The University of Michigan Library has for years maintained the High Level Browse (HLB), a mapping of call-number ranges to academic subjects. The entire data set is available as 1.8MB XML file for download.
In the HLB, the call number for Endorphins : new waves in brain chemistry maps to the following categories:
- Science | Physiology
- Health Sciences | Physiology
- Health Sciences | Public Health (General)
- Science | Chemical Engineering
- Engineering | Chemical Engineering
- Health Sciences | Biological Chemistry
- Science | Chemistry | Biological Chemistry
This opens up potentially more accurate categorization of works for, say, faceting in a library catalog.
This gem gives a relatively time-efficient way to get the set of disciplines associated with the given callnumber or callnumbers as part of indexing MARC records into Solr. This mapping is used in many places in the University Library at the University of Michigan, including the Mirlyn Catalog (exposed as "Academic Discipline" in the facets) and ejournals/databases (and even Librarians!) via the Browse page.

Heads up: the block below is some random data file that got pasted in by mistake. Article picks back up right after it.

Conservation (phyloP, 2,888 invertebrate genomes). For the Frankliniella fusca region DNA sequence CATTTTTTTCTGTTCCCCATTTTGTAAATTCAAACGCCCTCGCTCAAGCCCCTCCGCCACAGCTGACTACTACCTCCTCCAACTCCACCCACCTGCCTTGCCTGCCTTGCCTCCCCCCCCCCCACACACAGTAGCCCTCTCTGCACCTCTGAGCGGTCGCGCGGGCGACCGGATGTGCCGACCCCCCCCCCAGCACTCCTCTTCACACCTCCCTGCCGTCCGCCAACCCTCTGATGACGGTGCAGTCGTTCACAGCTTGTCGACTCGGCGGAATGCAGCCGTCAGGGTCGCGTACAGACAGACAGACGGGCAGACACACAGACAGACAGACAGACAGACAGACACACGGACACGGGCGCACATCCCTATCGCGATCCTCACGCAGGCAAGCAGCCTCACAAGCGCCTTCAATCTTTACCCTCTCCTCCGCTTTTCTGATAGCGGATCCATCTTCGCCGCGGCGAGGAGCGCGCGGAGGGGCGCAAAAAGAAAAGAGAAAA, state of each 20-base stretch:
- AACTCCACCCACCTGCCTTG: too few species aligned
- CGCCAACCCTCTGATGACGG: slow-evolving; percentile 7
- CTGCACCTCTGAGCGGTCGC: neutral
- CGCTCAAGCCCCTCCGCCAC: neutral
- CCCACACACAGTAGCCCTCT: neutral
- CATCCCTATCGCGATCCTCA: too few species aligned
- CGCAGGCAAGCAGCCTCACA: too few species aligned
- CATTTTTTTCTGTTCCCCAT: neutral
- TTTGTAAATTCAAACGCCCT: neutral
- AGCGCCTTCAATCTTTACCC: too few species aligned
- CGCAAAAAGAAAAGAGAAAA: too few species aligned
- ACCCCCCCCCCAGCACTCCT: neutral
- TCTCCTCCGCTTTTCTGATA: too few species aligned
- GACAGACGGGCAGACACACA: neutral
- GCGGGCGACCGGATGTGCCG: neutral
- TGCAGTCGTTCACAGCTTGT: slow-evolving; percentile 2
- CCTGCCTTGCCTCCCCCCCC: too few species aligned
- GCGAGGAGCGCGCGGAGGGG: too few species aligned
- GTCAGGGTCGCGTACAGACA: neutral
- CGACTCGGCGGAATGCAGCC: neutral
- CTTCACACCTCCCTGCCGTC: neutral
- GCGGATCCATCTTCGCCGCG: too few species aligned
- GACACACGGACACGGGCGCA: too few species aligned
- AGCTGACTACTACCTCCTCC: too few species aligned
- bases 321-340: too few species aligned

This categorization may be useful for clustering/faceting in similar applications at other institutions. Note that the actual creation and maintenance of the call number ranges is done by subject specialist librarians and is out of scope for this gem.
Command line utilities:
There are also a couple command line applications for managing and querying the data.
- fetch_new_hlb tries to grab a new copy of the data from the umich website